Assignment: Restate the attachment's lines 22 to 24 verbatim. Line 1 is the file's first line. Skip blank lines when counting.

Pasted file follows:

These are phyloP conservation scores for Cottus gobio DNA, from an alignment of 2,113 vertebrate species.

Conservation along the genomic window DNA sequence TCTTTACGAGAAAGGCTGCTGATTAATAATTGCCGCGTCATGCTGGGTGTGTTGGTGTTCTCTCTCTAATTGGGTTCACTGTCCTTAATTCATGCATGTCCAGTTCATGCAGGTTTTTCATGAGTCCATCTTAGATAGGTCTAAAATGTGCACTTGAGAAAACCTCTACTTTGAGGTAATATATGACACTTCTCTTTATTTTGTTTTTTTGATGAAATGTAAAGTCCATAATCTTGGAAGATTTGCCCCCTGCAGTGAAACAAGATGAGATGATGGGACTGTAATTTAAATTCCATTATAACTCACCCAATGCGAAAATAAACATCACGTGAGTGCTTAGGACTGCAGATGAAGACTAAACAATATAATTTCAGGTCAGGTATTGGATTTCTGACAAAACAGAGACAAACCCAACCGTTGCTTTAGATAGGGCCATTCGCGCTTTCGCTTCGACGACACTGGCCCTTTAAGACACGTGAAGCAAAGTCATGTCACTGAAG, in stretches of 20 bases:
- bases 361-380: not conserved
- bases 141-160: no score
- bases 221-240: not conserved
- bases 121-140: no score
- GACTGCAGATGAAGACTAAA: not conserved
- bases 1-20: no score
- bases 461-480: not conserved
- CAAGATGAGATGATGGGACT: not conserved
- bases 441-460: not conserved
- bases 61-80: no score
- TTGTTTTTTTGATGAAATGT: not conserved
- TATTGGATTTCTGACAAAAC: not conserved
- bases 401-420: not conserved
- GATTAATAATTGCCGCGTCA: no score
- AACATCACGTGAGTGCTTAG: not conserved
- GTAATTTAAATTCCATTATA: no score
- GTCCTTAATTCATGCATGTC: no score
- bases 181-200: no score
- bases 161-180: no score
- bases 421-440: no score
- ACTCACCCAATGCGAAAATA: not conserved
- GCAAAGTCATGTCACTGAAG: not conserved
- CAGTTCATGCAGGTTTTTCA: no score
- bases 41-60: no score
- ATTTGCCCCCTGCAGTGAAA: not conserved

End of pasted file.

- bases 421-440: no score
- ACTCACCCAATGCGAAAATA: not conserved
- GCAAAGTCATGTCACTGAAG: not conserved